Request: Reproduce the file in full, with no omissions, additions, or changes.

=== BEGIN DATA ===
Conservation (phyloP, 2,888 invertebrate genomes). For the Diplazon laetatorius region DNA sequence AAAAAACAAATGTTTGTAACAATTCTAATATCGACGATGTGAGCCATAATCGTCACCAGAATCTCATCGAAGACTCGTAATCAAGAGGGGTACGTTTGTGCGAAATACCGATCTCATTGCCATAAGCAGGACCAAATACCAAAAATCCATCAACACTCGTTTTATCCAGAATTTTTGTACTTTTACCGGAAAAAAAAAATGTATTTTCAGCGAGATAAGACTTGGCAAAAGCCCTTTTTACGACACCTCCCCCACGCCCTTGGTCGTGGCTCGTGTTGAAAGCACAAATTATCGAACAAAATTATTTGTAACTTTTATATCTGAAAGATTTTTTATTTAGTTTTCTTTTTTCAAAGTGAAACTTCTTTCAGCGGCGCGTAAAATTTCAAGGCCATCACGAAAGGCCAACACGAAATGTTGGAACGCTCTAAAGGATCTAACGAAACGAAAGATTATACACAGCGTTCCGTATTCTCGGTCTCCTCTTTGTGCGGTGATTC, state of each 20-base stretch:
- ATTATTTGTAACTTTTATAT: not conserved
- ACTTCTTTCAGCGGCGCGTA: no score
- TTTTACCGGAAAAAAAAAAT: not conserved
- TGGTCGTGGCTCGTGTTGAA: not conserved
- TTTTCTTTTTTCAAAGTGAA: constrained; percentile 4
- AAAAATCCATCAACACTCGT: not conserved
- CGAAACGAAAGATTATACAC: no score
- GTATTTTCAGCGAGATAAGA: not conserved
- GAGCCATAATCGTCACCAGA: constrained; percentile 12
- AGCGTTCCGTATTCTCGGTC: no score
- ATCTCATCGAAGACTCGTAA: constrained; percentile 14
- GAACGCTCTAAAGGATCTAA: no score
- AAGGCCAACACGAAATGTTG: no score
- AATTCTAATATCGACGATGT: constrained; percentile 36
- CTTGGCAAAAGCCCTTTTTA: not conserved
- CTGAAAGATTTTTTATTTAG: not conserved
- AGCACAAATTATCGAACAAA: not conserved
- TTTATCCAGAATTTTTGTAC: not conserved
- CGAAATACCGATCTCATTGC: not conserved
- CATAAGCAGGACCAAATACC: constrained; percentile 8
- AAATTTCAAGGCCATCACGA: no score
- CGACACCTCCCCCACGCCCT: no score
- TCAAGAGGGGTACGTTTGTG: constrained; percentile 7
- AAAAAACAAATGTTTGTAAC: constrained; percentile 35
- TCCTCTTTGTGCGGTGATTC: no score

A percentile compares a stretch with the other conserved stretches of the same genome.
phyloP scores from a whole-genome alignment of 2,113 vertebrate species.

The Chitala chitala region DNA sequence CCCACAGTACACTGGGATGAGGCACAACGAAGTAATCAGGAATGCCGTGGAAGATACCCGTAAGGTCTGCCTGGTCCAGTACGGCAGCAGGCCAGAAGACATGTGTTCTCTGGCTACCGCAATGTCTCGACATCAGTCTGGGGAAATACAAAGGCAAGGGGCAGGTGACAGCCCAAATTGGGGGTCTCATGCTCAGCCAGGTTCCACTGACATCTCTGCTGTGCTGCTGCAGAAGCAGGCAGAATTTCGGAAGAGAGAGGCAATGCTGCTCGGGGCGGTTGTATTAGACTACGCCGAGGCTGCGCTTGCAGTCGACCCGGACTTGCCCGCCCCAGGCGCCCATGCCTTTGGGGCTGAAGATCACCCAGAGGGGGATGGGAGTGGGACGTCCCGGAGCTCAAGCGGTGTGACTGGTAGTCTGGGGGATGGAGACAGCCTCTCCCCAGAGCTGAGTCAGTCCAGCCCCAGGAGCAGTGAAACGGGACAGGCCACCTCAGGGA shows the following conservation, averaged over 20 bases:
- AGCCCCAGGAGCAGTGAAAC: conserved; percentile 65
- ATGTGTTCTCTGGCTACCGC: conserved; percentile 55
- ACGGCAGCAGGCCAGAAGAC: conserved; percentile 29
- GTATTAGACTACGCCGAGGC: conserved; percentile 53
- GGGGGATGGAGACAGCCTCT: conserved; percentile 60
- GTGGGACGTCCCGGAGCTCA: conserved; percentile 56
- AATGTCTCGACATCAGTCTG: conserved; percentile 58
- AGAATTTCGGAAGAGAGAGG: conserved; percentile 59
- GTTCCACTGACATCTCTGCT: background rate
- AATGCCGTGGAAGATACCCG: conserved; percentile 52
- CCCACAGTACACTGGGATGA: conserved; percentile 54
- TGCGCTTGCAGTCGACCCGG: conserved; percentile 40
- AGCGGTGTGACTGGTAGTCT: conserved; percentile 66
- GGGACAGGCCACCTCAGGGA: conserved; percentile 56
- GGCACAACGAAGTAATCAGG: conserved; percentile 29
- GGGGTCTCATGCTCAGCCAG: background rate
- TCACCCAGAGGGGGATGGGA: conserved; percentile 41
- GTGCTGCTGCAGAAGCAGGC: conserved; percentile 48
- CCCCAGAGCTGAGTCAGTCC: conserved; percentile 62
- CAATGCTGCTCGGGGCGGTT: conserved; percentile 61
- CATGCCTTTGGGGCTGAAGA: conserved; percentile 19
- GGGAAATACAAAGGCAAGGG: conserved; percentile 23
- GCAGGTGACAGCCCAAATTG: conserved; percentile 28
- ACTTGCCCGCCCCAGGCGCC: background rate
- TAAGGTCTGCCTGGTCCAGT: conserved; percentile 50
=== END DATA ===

Conservation (phyloP, 2,888 invertebrate genomes). For the Diplazon laetatorius region DNA sequence AAAAAACAAATGTTTGTAACAATTCTAATATCGACGATGTGAGCCATAATCGTCACCAGAATCTCATCGAAGACTCGTAATCAAGAGGGGTACGTTTGTGCGAAATACCGATCTCATTGCCATAAGCAGGACCAAATACCAAAAATCCATCAACACTCGTTTTATCCAGAATTTTTGTACTTTTACCGGAAAAAAAAAATGTATTTTCAGCGAGATAAGACTTGGCAAAAGCCCTTTTTACGACACCTCCCCCACGCCCTTGGTCGTGGCTCGTGTTGAAAGCACAAATTATCGAACAAAATTATTTGTAACTTTTATATCTGAAAGATTTTTTATTTAGTTTTCTTTTTTCAAAGTGAAACTTCTTTCAGCGGCGCGTAAAATTTCAAGGCCATCACGAAAGGCCAACACGAAATGTTGGAACGCTCTAAAGGATCTAACGAAACGAAAGATTATACACAGCGTTCCGTATTCTCGGTCTCCTCTTTGTGCGGTGATTC, state of each 20-base stretch:
- ATTATTTGTAACTTTTATAT: not conserved
- ACTTCTTTCAGCGGCGCGTA: no score
- TTTTACCGGAAAAAAAAAAT: not conserved
- TGGTCGTGGCTCGTGTTGAA: not conserved
- TTTTCTTTTTTCAAAGTGAA: constrained; percentile 4
- AAAAATCCATCAACACTCGT: not conserved
- CGAAACGAAAGATTATACAC: no score
- GTATTTTCAGCGAGATAAGA: not conserved
- GAGCCATAATCGTCACCAGA: constrained; percentile 12
- AGCGTTCCGTATTCTCGGTC: no score
- ATCTCATCGAAGACTCGTAA: constrained; percentile 14
- GAACGCTCTAAAGGATCTAA: no score
- AAGGCCAACACGAAATGTTG: no score
- AATTCTAATATCGACGATGT: constrained; percentile 36
- CTTGGCAAAAGCCCTTTTTA: not conserved
- CTGAAAGATTTTTTATTTAG: not conserved
- AGCACAAATTATCGAACAAA: not conserved
- TTTATCCAGAATTTTTGTAC: not conserved
- CGAAATACCGATCTCATTGC: not conserved
- CATAAGCAGGACCAAATACC: constrained; percentile 8
- AAATTTCAAGGCCATCACGA: no score
- CGACACCTCCCCCACGCCCT: no score
- TCAAGAGGGGTACGTTTGTG: constrained; percentile 7
- AAAAAACAAATGTTTGTAAC: constrained; percentile 35
- TCCTCTTTGTGCGGTGATTC: no score

A percentile compares a stretch with the other conserved stretches of the same genome.
phyloP scores from a whole-genome alignment of 2,113 vertebrate species.

The Chitala chitala region DNA sequence CCCACAGTACACTGGGATGAGGCACAACGAAGTAATCAGGAATGCCGTGGAAGATACCCGTAAGGTCTGCCTGGTCCAGTACGGCAGCAGGCCAGAAGACATGTGTTCTCTGGCTACCGCAATGTCTCGACATCAGTCTGGGGAAATACAAAGGCAAGGGGCAGGTGACAGCCCAAATTGGGGGTCTCATGCTCAGCCAGGTTCCACTGACATCTCTGCTGTGCTGCTGCAGAAGCAGGCAGAATTTCGGAAGAGAGAGGCAATGCTGCTCGGGGCGGTTGTATTAGACTACGCCGAGGCTGCGCTTGCAGTCGACCCGGACTTGCCCGCCCCAGGCGCCCATGCCTTTGGGGCTGAAGATCACCCAGAGGGGGATGGGAGTGGGACGTCCCGGAGCTCAAGCGGTGTGACTGGTAGTCTGGGGGATGGAGACAGCCTCTCCCCAGAGCTGAGTCAGTCCAGCCCCAGGAGCAGTGAAACGGGACAGGCCACCTCAGGGA shows the following conservation, averaged over 20 bases:
- AGCCCCAGGAGCAGTGAAAC: conserved; percentile 65
- ATGTGTTCTCTGGCTACCGC: conserved; percentile 55
- ACGGCAGCAGGCCAGAAGAC: conserved; percentile 29
- GTATTAGACTACGCCGAGGC: conserved; percentile 53
- GGGGGATGGAGACAGCCTCT: conserved; percentile 60
- GTGGGACGTCCCGGAGCTCA: conserved; percentile 56
- AATGTCTCGACATCAGTCTG: conserved; percentile 58
- AGAATTTCGGAAGAGAGAGG: conserved; percentile 59
- GTTCCACTGACATCTCTGCT: background rate
- AATGCCGTGGAAGATACCCG: conserved; percentile 52
- CCCACAGTACACTGGGATGA: conserved; percentile 54
- TGCGCTTGCAGTCGACCCGG: conserved; percentile 40
- AGCGGTGTGACTGGTAGTCT: conserved; percentile 66
- GGGACAGGCCACCTCAGGGA: conserved; percentile 56
- GGCACAACGAAGTAATCAGG: conserved; percentile 29
- GGGGTCTCATGCTCAGCCAG: background rate
- TCACCCAGAGGGGGATGGGA: conserved; percentile 41
- GTGCTGCTGCAGAAGCAGGC: conserved; percentile 48
- CCCCAGAGCTGAGTCAGTCC: conserved; percentile 62
- CAATGCTGCTCGGGGCGGTT: conserved; percentile 61
- CATGCCTTTGGGGCTGAAGA: conserved; percentile 19
- GGGAAATACAAAGGCAAGGG: conserved; percentile 23
- GCAGGTGACAGCCCAAATTG: conserved; percentile 28
- ACTTGCCCGCCCCAGGCGCC: background rate
- TAAGGTCTGCCTGGTCCAGT: conserved; percentile 50